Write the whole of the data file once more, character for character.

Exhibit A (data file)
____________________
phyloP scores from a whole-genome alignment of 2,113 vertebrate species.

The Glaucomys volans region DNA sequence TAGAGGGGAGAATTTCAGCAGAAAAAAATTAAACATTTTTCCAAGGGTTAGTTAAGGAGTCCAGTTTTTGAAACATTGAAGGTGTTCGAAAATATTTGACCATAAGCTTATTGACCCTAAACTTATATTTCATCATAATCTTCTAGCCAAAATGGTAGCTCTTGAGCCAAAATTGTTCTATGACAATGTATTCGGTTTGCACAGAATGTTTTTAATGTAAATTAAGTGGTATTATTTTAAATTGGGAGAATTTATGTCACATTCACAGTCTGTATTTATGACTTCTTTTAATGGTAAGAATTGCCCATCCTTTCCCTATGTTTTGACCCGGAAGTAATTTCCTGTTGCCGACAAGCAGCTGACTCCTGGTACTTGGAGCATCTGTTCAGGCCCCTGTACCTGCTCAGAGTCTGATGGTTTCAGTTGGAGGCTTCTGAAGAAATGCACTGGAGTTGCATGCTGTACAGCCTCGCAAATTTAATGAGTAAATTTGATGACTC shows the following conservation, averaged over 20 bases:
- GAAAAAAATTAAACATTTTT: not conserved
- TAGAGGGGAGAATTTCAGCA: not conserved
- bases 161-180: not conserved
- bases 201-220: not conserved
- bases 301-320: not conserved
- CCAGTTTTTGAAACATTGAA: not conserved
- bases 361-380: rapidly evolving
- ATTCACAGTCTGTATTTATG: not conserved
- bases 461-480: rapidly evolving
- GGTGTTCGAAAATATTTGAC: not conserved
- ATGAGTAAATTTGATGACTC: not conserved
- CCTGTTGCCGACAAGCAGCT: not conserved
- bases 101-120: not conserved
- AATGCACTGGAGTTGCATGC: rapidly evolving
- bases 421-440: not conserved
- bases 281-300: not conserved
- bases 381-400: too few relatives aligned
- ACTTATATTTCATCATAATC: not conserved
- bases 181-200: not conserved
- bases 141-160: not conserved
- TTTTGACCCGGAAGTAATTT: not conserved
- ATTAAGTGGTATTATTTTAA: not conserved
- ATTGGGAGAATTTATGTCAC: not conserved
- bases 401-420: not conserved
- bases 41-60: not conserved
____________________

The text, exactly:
phyloP scores from a whole-genome alignment of 2,113 vertebrate species.

The Glaucomys volans region DNA sequence TAGAGGGGAGAATTTCAGCAGAAAAAAATTAAACATTTTTCCAAGGGTTAGTTAAGGAGTCCAGTTTTTGAAACATTGAAGGTGTTCGAAAATATTTGACCATAAGCTTATTGACCCTAAACTTATATTTCATCATAATCTTCTAGCCAAAATGGTAGCTCTTGAGCCAAAATTGTTCTATGACAATGTATTCGGTTTGCACAGAATGTTTTTAATGTAAATTAAGTGGTATTATTTTAAATTGGGAGAATTTATGTCACATTCACAGTCTGTATTTATGACTTCTTTTAATGGTAAGAATTGCCCATCCTTTCCCTATGTTTTGACCCGGAAGTAATTTCCTGTTGCCGACAAGCAGCTGACTCCTGGTACTTGGAGCATCTGTTCAGGCCCCTGTACCTGCTCAGAGTCTGATGGTTTCAGTTGGAGGCTTCTGAAGAAATGCACTGGAGTTGCATGCTGTACAGCCTCGCAAATTTAATGAGTAAATTTGATGACTC shows the following conservation, averaged over 20 bases:
- GAAAAAAATTAAACATTTTT: not conserved
- TAGAGGGGAGAATTTCAGCA: not conserved
- bases 161-180: not conserved
- bases 201-220: not conserved
- bases 301-320: not conserved
- CCAGTTTTTGAAACATTGAA: not conserved
- bases 361-380: rapidly evolving
- ATTCACAGTCTGTATTTATG: not conserved
- bases 461-480: rapidly evolving
- GGTGTTCGAAAATATTTGAC: not conserved
- ATGAGTAAATTTGATGACTC: not conserved
- CCTGTTGCCGACAAGCAGCT: not conserved
- bases 101-120: not conserved
- AATGCACTGGAGTTGCATGC: rapidly evolving
- bases 421-440: not conserved
- bases 281-300: not conserved
- bases 381-400: too few relatives aligned
- ACTTATATTTCATCATAATC: not conserved
- bases 181-200: not conserved
- bases 141-160: not conserved
- TTTTGACCCGGAAGTAATTT: not conserved
- ATTAAGTGGTATTATTTTAA: not conserved
- ATTGGGAGAATTTATGTCAC: not conserved
- bases 401-420: not conserved
- bases 41-60: not conserved